Our recent wind storms got me thinking about emergency preparedness. So did the New Yorker article, The Really Big One, but that’s another story. What I determined after almost 2 days without power, was that I wasn’t ready for even a minor storm or inconvenience. Since then I have hopped into action, and it wasn’t as hard as I thought.
Things to Buy:
- Extra batteries, candles, and matches
- Bottled water – gallon jugs are great and less expensive than individual bottles
- Buckets – collect rain water for non-drinking water (flushing toilets if you’re on a well with a pump)
- Dry ice – stock up as soon as the power goes out to keep your items cold
- Battery pack charger for cell phones and other small devices
- Snacks and food that doesn’t require prep or refrigeration
- Propane – you can still grill when the power is out
- Board games, playing cards, and books – you’ll need entertainment that doesn’t require electricity
- Back-up generator – it most likely won’t run your entire home, but it’ll help keep a few things going
Things to Know:
- Items in your refrigerator will last 5-6 hours without power. But you need to make sure you stay out of the fridge. Each time you open it, the cold air escapes, and your items have a shorter shelf life.
- A full freezer will keep things frozen for about 48 hours. If it’s not full, that time goes down to 24 hours. So a full freezer is a good thing in case of a power outage. Ice cream bars DO NOT abide by this timeline … so put on some stretchy pants.
- Cell coverage may be spotty or slow during a power outage since people will be relying on their data plans instead of wifi. If you need to get online, you will need extra patience.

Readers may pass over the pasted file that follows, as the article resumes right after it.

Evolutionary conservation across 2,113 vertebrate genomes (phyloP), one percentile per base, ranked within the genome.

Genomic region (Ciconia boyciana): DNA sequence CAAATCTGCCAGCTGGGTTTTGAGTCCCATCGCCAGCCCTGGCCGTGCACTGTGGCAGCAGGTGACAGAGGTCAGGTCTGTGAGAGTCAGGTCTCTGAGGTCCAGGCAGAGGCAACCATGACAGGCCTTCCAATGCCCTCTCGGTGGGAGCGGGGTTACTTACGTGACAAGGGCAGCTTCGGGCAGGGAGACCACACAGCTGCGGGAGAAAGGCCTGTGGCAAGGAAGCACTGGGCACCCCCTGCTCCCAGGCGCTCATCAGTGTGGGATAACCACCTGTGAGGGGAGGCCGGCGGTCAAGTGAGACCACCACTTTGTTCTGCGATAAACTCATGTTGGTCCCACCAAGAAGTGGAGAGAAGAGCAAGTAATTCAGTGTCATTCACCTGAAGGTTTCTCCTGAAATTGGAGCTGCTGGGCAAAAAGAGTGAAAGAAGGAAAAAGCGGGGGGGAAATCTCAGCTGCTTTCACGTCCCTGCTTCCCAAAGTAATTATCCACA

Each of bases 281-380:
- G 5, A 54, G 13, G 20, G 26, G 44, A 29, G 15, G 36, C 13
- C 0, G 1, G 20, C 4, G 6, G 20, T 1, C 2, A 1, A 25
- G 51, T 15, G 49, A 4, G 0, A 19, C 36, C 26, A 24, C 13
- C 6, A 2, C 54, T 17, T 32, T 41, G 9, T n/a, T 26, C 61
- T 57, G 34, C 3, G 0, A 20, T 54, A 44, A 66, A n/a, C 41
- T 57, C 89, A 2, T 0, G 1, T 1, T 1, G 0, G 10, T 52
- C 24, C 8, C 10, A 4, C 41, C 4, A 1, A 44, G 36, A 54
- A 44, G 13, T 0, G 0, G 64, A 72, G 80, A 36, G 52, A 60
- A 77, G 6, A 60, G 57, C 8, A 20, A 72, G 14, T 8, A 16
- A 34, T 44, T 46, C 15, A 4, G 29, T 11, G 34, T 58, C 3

- Local hotels can be a great back-up plan in case of an extended power outage. We ended up staying at Home2 Suites by Hilton. Each room has a kitchenette with a refrigerator, and they are pet friendly, which is great for us. Because we were local and without power, we got a great rate. It never hurts to ask for help!
- Have a plan. Communication in any relationship is key, but especially in an emergency. Thankfully my husband and I were both home when the power went out, so we could figure out what needed to be done. But that won’t always be the case. Now we have a solid plan of who will do what, when, and where.
What I learned the most during the fiasco was that we have it really good and we take a lot of conveniences for granted. Next time I will be better prepared with knowledge and pantry items, but more importantly, I’ll be armed with a better attitude and a sense of adventure.
LEARN HOW TO PROTECT